Luca Hallam (She/Her)
I see design as an opportunity to be curious, drawing inspiration from systems, archives, and pattern. My work is motivated by concept-led briefs and acute research processes, which evolve through play and material interrogation. Making by hand is intrinsic to my practice; I believe strongly in the satisfaction that can be gained from working meticulously, and harnessing techniques rooted in craft-based histories. My visual conclusions present a kinship between analogue and digital applications of design, a tension between past and present techniques.
During the second half of this year I have worked on two main projects, both culminating in the form of books but of contrasting application/purpose. I enjoyed exploring the differences between highly reproducible printed matter that is accessible on large scales, while conversely considering the book as a designed object, challenging/exploiting its intricacies and dimensions.
Stamp Book Archive
Postage stamps are micro-representations of movements in art and design and vehicles of insight into socioeconomic histories. Referencing my family’s archive of Dutch stamps, this work captures the key features and legacies of Dutch design through observations and experimental responses. Perforations reference the stamps’ physical quality, patterns and typographic layouts culminate in a book — the book as informative artefact, presented as an aesthetic experience. Challenging the dimensions of a book, pages are bound with folds at the fore-edge, revealing a discreet space where the original stamp lies. This book is a celebration of stamps, and the colours, icons and type they adorn. Taking the ratio of a typical Dutch stamp (25 x 36 mm), the enlarged format of the book aims to magnify the beauty of stamp design, in homage to the stamp as a design object and it’s country of origin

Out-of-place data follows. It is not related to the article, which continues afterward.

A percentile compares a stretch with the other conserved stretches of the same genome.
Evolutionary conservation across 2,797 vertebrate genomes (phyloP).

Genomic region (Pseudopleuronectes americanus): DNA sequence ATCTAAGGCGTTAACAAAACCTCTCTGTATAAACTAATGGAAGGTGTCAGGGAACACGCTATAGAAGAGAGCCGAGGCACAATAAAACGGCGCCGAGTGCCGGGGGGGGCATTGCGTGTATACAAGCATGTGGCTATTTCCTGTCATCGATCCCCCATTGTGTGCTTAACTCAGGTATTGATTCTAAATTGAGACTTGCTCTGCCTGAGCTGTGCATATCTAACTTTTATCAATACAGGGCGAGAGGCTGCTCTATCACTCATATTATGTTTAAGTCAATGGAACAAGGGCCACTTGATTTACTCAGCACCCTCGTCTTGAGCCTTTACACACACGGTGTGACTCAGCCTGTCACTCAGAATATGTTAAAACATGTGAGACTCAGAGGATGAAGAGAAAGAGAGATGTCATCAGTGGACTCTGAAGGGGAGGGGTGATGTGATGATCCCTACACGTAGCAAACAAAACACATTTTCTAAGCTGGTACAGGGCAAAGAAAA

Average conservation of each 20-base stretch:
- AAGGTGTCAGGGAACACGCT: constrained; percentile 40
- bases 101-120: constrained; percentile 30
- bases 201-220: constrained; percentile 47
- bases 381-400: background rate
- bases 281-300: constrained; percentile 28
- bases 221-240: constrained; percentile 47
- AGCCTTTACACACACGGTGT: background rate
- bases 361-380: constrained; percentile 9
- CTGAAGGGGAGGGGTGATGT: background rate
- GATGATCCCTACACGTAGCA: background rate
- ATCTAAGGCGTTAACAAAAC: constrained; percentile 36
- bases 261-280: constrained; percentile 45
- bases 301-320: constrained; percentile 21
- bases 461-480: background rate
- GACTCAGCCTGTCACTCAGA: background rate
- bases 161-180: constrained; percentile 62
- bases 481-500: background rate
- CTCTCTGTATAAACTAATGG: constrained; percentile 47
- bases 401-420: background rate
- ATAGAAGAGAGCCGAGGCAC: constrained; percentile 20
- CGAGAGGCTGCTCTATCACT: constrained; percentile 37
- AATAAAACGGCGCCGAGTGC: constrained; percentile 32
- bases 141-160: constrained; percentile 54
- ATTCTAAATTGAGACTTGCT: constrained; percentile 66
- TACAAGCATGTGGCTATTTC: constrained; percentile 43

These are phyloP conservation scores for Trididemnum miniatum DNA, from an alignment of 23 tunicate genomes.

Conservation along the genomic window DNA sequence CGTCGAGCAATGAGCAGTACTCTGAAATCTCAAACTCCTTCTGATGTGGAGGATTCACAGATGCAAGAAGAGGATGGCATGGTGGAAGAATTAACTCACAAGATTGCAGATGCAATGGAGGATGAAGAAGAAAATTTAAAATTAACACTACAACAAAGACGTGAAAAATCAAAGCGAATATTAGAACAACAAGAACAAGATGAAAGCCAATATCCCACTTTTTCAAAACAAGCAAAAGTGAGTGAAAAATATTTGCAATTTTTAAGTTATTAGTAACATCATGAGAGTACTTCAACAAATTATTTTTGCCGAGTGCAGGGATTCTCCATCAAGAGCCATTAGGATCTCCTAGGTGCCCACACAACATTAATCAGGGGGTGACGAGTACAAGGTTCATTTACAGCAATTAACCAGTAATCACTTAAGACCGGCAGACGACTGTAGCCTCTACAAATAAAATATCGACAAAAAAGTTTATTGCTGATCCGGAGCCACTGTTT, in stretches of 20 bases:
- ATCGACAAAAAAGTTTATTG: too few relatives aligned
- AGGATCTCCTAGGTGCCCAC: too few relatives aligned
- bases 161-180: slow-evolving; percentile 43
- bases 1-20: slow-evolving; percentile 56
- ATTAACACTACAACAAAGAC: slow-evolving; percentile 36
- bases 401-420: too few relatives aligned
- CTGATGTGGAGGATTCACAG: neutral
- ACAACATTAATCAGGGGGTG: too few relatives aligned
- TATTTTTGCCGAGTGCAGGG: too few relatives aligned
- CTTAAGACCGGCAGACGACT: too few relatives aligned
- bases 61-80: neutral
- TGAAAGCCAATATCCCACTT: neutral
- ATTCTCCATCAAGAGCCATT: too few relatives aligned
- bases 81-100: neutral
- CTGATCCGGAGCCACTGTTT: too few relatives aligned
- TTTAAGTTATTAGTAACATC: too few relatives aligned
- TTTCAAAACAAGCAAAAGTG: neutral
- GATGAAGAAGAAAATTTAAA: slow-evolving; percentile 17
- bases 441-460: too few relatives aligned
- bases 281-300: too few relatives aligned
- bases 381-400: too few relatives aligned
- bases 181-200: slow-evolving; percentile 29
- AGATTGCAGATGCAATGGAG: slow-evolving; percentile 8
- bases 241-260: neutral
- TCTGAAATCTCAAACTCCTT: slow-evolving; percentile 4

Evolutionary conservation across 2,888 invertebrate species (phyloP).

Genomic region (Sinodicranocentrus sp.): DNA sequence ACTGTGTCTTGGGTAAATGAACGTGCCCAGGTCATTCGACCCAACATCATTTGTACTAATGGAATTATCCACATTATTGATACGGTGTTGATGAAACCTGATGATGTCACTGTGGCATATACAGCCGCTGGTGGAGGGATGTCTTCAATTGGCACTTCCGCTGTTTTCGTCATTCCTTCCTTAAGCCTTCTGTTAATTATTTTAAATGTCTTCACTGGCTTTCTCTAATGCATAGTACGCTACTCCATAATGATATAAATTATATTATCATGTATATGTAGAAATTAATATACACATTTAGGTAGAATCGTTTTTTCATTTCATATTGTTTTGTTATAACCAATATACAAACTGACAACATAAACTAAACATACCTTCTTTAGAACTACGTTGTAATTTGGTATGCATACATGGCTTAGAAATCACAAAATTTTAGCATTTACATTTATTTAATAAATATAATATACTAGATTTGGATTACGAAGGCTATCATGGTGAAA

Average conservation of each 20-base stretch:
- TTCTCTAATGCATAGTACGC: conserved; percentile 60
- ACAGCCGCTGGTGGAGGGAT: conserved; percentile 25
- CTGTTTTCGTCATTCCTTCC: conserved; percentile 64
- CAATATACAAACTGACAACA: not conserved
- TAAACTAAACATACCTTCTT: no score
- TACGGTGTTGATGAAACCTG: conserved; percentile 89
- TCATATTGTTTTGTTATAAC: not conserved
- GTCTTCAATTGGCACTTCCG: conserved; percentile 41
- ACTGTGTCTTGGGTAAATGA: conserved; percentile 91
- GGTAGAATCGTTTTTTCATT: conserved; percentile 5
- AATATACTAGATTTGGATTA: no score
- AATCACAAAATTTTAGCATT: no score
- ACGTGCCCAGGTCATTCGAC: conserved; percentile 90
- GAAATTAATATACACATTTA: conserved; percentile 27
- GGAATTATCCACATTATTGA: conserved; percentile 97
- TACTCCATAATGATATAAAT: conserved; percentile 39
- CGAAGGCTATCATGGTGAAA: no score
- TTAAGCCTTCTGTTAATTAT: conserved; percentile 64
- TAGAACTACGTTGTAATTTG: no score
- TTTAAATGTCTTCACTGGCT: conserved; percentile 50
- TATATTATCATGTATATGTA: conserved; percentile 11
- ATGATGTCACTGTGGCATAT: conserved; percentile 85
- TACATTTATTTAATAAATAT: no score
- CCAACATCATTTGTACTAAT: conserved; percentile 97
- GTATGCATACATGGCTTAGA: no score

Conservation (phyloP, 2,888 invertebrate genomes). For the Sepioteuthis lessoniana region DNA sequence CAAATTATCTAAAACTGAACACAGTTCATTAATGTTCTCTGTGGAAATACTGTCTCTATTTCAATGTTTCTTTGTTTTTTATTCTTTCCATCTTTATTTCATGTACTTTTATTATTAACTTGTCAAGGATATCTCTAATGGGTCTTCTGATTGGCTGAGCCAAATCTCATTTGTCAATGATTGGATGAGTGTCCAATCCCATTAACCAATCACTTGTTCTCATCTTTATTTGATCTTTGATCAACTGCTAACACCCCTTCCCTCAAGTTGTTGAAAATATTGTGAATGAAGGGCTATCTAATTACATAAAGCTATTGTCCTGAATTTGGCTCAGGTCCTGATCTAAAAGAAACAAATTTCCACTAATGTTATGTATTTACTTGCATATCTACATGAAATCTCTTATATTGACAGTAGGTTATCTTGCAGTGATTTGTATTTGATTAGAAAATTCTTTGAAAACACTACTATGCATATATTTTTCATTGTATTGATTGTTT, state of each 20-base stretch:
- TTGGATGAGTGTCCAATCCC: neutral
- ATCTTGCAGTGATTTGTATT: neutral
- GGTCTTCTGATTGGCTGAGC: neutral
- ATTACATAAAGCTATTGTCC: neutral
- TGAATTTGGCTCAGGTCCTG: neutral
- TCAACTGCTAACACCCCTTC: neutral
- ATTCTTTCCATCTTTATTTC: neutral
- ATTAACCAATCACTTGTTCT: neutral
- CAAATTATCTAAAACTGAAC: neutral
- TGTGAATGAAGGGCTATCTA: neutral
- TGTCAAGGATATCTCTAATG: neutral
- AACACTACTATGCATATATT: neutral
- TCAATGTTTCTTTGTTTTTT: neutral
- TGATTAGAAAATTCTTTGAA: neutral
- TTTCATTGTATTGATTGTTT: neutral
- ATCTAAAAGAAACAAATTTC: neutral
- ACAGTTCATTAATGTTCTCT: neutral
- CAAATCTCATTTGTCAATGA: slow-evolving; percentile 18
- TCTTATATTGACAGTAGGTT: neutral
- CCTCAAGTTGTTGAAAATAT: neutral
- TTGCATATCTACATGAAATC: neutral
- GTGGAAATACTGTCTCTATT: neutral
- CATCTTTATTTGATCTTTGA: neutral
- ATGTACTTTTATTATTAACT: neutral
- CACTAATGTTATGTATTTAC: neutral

Stamp Archive – Full book
By Any Other Name
Online academic material is often digitally shelved within desktops and harddrives, and once submitted, never to be read again. Submitting my dissertation via the click of a button did not feel representative of both the workload and sentimentality I felt for the work, thus resulting in my decision to create a physical copy for print. Enjoying research-based approaches, I acquired a surplus of sources which functioned as puzzle pieces in forming the written outcome. Research displayed to mimic the chaos of a mid-essay desktop is followed by a 140-page image log, capturing the embodiment of the essay, and the significant roots of the process which typically remain unseen.